MMS 2011 wrap-up: SCCM, apps, and the desktop make for a good show

This year marks the second time I've attended the Microsoft Management Summit, and I have to say that I took a lot more away from the show this year than I did last year. Last year, I was on the prowl looking for Microsoft-specific directions on desktop virtualization.

This year marks the second time I've attended the Microsoft Management Summit, and I have to say that I took a lot more away from the show this year than I did last year. Last year, I was on the prowl looking for Microsoft-specific directions on desktop virtualization. This year, I dropped the "virtualization" part and decided to follow what's happening with the entire desktop (this is, after all, the Microsoft Management Summit). Part of that was out of necessity since there wasn't much in the way of desktop virtualization announcements, but another reason is that we're officially now dealing with the "concept" of the desktop, and not the physical device of the same name.

Today's keynote was about the consumerization of IT, and while there was a bit of that laced in throughout the presentation, it was mostly about how changes in SCCM are separating the apps from the desktop and the desktop from the endpoint while keeping the management all in one place. That doesn't necessarily mean "virtualization," but it does show that Microsoft is positioning themselves for a world where "desktop" doesn't always mean "the device under my desk." Instead, "desktop" is a concept that runs on an endpoint. How that desktop is placed on that endpoint is up to you, as is how applications are placed on that desktop/endpoint combination.

One of the demonstrations shown today showed that SCCM 2012 now has the ability to tell whether or not a machine is physical or virtual. Using that information, policies, applications, settings, and so on can be differently configured but all managed from the same interface. It's not a new concept, but it is something that, up to this point, was a daunting task that required an advanced skill set.

Another announcement was that SCCM 2012 will have the ability to policy and control Android, iOS, Symbian, and Windows 7 Mobile devices. This plays into the separation of endpoint and desktop, and using SCCM (combined with other things like XenApp or vWorkspace, plus Microsoft tools like App-V), you'll be able to deliver settings, applications, and desktops to just about any device you can think of. It's worth noting that Blackberry is not on that list. I'm curious of the technical reason for that, so if any one knows, pass the info along :)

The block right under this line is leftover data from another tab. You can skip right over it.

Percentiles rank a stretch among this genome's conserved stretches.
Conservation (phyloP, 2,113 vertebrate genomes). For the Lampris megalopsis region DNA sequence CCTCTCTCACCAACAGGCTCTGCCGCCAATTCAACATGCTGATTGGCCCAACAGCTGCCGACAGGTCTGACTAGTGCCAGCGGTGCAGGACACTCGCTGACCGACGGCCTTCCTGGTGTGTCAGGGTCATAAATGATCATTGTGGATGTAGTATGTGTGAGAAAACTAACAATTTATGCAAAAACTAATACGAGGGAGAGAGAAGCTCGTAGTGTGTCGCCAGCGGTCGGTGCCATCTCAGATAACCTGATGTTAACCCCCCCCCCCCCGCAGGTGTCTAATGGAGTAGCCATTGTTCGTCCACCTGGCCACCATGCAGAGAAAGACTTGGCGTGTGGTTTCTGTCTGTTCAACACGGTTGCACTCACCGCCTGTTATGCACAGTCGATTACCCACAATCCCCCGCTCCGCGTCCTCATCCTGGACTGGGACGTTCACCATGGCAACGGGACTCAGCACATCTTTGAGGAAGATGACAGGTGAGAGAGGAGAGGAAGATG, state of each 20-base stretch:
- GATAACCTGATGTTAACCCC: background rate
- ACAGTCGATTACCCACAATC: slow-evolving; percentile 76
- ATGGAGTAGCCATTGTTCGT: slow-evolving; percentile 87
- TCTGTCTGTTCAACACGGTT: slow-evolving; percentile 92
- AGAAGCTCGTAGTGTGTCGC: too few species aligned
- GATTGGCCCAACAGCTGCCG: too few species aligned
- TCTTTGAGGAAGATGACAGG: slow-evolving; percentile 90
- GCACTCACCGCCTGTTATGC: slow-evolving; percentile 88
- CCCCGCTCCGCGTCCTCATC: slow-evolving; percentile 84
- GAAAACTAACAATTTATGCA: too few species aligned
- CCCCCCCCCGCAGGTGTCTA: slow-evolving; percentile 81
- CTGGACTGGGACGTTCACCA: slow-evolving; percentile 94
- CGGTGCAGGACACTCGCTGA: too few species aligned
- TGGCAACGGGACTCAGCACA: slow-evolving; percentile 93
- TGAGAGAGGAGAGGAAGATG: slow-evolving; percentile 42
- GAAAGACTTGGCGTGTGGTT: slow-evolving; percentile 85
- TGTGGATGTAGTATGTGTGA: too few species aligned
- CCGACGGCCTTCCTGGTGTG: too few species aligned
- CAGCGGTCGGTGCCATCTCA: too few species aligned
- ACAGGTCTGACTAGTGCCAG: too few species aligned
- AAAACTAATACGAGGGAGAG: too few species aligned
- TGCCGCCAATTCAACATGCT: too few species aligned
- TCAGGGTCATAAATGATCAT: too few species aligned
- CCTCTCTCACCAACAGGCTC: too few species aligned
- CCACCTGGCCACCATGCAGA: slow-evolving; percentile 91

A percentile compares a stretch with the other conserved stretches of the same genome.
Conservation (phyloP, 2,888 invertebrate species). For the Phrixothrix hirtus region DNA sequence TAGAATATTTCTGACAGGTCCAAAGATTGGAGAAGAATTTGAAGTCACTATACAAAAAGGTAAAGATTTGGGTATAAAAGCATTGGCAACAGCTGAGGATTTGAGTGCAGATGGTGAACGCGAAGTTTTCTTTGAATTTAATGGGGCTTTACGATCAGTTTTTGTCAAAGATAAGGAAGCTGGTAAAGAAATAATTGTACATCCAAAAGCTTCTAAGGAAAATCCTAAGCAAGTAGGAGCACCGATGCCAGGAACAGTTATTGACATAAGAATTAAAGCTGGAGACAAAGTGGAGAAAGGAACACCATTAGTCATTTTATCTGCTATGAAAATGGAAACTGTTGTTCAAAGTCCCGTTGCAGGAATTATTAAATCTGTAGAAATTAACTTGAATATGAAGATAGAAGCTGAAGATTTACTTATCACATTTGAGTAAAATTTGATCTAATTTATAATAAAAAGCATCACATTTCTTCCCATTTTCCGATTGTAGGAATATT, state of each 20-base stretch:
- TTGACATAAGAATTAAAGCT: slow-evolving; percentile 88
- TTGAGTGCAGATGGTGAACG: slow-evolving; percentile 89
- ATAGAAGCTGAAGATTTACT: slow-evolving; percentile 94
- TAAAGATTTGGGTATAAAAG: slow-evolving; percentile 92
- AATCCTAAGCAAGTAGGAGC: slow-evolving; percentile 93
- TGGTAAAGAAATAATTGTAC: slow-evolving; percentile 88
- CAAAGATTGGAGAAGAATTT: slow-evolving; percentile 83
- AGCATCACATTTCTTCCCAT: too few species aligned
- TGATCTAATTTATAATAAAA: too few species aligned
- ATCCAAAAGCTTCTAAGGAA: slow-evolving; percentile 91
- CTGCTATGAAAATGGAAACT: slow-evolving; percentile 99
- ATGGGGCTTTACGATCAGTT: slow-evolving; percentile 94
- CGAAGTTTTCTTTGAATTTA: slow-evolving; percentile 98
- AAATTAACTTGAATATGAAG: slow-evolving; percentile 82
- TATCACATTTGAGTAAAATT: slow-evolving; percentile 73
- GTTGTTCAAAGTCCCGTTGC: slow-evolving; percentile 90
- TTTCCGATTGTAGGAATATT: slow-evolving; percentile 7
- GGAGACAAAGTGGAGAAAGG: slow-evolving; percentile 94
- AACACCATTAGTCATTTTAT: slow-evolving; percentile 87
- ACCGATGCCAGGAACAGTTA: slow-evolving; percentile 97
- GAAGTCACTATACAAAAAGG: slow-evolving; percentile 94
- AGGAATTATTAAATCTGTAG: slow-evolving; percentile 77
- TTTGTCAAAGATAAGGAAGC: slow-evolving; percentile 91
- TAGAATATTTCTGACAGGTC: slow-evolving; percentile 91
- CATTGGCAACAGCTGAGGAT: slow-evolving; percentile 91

Regarding applications, we saw some more enhancements to SCCM in the way of self-service applications. I also spoke with a few vendors (SCCM Experts and Matrix42) that spend time integrating their solutions into SCCM to enable self-service applications, license remediation (and even reclamation), administrative workflow, platform migrations, and reporting.

There was also a few of application compatibility vendors who focus on testing your applications to see if they work with whatever desktop delivery model you want to move to. AppDNA and ChangeBase AOK both seek to help migrations from one platform to another by examining your applications and providing compatibility reports, remediation paths, and automated packaging solutions.

The last standout thing that I noted was that there were three User Environment Management companies with booths. AppSense, RES Software, and Immidio were all there, which only reinforces the trend that we see around the industry of UEM as a red-hot topic. We've got some video from RES and AppSense that we'll post soon, as well as an update from AppDNA.

I think that overall, SCCM is my biggest takeaway, mainly because it's been years since I've put any real focus on it. System Center as a whole is receiving a huge overhaul, with a lot of focus on cloud (read Jo Maitland's wrap-up of the Day 1 Cloud Keynote), but also a refreshingly equal focus on what's happening in the datacenter and in cubicle-land. Turning each layer of the user experience into it's own abstract concept is a smart move (certainly not a new idea), and I think it positions Microsoft and some partners well as cloud models evolve in the enterprise. In the meantime, it results in a more flexible method of managing desktops no matter how they are put together.

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